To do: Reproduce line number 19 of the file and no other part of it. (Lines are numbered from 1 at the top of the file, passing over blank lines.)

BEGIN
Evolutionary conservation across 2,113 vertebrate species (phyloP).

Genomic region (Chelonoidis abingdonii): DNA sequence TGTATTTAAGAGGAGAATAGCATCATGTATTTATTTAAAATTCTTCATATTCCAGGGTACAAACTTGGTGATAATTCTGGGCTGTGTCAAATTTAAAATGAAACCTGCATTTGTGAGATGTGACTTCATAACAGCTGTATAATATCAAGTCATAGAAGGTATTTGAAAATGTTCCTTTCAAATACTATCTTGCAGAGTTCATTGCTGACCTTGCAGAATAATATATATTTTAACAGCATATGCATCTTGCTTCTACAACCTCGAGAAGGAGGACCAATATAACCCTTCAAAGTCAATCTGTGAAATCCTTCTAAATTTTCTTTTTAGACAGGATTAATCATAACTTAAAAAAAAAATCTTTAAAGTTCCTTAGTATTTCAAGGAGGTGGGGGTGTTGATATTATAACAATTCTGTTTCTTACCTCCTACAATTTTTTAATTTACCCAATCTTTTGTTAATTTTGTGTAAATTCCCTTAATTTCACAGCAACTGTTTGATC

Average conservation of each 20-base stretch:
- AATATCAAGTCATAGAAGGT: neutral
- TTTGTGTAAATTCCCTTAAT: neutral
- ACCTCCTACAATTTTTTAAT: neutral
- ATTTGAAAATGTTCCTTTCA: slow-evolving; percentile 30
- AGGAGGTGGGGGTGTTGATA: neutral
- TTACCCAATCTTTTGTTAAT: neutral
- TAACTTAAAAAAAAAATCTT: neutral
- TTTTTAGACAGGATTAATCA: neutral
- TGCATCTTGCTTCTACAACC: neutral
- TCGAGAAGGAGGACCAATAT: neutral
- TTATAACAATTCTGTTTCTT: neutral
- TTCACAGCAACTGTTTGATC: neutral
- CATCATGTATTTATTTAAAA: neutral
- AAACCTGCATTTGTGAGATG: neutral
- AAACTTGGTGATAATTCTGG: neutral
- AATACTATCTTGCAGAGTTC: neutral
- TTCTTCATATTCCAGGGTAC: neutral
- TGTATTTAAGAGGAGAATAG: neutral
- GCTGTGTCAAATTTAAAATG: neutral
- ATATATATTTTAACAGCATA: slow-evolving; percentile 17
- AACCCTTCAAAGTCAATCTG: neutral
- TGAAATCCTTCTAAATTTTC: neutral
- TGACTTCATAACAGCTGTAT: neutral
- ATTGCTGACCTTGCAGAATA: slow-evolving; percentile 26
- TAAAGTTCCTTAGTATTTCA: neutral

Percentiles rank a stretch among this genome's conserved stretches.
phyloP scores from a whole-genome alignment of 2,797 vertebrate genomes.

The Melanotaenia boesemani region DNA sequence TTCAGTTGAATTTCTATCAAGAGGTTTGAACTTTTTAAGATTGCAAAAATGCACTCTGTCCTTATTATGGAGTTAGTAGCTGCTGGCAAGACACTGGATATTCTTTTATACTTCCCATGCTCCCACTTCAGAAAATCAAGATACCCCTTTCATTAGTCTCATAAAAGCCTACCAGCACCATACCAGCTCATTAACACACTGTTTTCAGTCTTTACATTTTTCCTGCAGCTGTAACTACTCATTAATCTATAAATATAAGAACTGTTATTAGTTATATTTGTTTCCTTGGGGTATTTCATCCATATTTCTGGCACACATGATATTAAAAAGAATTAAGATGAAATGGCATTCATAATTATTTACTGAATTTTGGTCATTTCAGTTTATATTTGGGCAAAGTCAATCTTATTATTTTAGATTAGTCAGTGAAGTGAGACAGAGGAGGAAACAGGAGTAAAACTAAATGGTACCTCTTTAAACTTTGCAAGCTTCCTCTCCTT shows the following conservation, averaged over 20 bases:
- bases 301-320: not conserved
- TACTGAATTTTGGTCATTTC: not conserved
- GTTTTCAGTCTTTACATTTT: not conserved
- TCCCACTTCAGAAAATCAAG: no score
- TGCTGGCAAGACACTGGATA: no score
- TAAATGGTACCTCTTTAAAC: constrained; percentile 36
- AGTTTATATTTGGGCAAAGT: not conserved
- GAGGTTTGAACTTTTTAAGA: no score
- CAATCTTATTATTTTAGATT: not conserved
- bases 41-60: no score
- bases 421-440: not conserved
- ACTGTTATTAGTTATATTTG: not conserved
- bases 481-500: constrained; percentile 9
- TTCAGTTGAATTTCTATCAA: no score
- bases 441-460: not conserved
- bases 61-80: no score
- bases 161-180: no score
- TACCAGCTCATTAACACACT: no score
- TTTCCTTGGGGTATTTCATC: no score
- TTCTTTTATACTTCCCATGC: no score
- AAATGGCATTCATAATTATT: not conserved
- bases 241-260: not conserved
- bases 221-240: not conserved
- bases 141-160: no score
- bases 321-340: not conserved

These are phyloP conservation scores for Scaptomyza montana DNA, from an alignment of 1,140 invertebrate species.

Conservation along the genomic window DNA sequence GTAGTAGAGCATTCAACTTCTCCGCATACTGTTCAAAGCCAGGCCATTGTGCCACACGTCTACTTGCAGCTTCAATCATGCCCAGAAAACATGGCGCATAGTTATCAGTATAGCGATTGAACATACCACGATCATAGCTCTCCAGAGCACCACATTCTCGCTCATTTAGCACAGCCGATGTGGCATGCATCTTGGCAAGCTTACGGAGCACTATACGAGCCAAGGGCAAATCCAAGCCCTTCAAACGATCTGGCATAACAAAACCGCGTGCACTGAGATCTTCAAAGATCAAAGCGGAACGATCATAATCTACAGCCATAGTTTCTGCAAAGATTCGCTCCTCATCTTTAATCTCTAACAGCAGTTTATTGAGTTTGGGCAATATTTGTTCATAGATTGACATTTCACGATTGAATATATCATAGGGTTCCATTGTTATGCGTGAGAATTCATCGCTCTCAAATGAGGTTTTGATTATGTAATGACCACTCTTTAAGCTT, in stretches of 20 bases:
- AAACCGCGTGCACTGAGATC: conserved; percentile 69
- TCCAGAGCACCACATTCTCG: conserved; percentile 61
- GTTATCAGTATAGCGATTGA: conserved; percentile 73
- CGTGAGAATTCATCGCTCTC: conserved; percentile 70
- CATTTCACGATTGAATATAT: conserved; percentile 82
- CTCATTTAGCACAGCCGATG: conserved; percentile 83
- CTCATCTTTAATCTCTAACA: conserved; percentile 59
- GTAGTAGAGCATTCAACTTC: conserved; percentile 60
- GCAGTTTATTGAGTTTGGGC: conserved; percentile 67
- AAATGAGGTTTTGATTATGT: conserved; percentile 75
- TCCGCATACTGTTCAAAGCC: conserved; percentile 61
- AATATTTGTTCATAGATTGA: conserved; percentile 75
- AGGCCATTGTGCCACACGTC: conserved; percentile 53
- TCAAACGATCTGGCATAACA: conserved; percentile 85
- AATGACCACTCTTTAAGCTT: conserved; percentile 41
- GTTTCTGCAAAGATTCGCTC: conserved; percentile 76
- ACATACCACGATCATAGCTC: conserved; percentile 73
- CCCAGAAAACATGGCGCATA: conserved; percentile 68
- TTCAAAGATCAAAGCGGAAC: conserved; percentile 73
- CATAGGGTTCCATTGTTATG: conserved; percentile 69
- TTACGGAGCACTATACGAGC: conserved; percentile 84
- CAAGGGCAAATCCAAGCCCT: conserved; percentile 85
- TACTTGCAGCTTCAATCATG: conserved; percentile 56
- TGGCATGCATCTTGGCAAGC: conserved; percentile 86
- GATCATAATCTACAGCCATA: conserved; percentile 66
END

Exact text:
- AATACTATCTTGCAGAGTTC: neutral